spent our first night in Myanmar in the Traders Hotel, a very new hotel
located in the heart of the city. Reasonably priced and with great service,
it was our jumping off point in the country. We spent the first day just
taking in the atmosphere in Yangon. While there are new buildings (such
as Traders) the general
impression of the environs around the hotel is that the buildings from
the colonial period remain, with very little alteration or repair. The
first morning we headed toward the nearby Bogyoke Aung San Market, just
down the street from the hotel. As the photo to the left attests, the sidewalk
has been usurped by merchants and the buildings all date from World War
II or earlier. The photo to the right, shot from the elevator lobby of
our floor, gives some glimpse into the aging and eclectic architecture
of the downtown area.
Directly across the street from the hotel was the picturesque old train
station (to the left) which looked as though it could have been built in
Surrey or Sussex! Long since abandoned, it was another reminder
of Myanmar's colonial legacy. It is a legacy which is characterized by
neglect. There is little evidence (except at upscale western hotels) that
any continuity exists between contemporary life and the culture of the
colonial period. Unlike India, for example, there was no admiration or
emulation of British culture. The structures remain, but they are largely
neglected, valued solely for their utilitarian value as the photo to the
decaying architecture is a stark contrast to the vibrancy of the downtown
area, which is alive with merchants and vendors of every description. The
photo to the left shows the makeshift vegetable stalls found on nearly
every corner. In addition to fresh vegetables, nearly every sort of fruit,
or foodstuffs--fresh, smoked,
salted or stewed--could be found along the streets. Although life here
is certainly demanding, the visitor is met by smiling faces and enthusiastic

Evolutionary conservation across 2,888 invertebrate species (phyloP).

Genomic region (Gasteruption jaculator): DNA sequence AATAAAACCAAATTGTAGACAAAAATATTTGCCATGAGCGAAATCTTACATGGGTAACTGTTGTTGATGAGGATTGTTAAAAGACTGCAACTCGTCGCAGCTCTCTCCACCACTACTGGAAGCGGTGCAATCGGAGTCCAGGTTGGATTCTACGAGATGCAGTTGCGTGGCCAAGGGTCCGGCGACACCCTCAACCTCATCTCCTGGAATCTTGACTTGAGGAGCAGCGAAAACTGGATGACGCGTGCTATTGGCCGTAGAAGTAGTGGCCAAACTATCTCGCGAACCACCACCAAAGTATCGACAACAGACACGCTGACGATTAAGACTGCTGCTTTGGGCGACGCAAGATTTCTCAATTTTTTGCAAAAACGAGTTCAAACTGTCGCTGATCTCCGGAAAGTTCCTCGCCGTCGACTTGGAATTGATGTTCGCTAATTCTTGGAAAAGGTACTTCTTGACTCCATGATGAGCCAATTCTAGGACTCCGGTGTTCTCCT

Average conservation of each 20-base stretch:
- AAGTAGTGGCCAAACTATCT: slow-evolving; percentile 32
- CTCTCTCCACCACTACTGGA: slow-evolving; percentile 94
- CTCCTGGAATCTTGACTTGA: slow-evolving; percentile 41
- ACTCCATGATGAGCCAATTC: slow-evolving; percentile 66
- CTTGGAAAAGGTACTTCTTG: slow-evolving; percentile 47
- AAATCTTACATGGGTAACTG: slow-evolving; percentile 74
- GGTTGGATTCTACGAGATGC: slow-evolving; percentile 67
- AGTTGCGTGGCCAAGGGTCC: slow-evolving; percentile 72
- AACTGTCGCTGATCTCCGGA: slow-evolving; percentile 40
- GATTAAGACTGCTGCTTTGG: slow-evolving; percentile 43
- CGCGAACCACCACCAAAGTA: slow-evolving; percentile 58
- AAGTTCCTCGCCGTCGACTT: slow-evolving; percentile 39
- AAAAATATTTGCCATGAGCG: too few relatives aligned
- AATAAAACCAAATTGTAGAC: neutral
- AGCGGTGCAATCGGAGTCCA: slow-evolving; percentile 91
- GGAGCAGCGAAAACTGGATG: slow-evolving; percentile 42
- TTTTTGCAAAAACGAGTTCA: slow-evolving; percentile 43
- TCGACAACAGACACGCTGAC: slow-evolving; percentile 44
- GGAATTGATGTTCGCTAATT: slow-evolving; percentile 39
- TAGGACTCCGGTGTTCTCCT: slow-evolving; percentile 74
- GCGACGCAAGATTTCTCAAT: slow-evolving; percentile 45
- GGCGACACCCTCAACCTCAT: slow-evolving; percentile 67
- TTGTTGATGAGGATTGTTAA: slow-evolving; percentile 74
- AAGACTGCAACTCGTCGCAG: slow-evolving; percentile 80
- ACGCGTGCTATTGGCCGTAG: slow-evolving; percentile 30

service. The picture to the right shows a woman presiding over her stand.
The items to the left are varieties of fresh grapes, while to the left
are baked grasshoppers, a popular delicacy judging from the number of stands
we saw hawking them. Yum Yum.
the street vendors we found the temple on left, which was unusual for two
reasons. First, it was a Hindu temple in a land that is predominantly Buddhist.
Second, it was the one structure in the three
block walk to the main market that was in pristine condition. The photo
to the right shows our ultimate destination, the Bogyoke Aung San Market.
It is a two-storey market that has about anything the visitor to Myanmar
would seek--jade of every description, textiles, wood carvings--you name
it, they have it. It was also a bargainer's heaven, as Tracy put to work
the skills she has honed in her 14 years in Asia as we shopped for gifts
for friends and family.
don't know about you, but to me shopping ranks a poor second to food. Following
our second day of seeing the sights described on subsequent pages, we sought
out a good restaurant. Most people recommended L'Opera, an Italian restaurant
located near the embassies on the north side of the city. The owner, Maurizio
prepares great pasta dishes, and stops by each table soliciting comments.
We had an interesting discussion with Maurizio, who is married to a Laotian
wife, about the difficulties of procuring the needed ingredients for Italian
cuisine in the heart of Asia. He posed for a photo with us before hustling
back to his duties in the kitchen.
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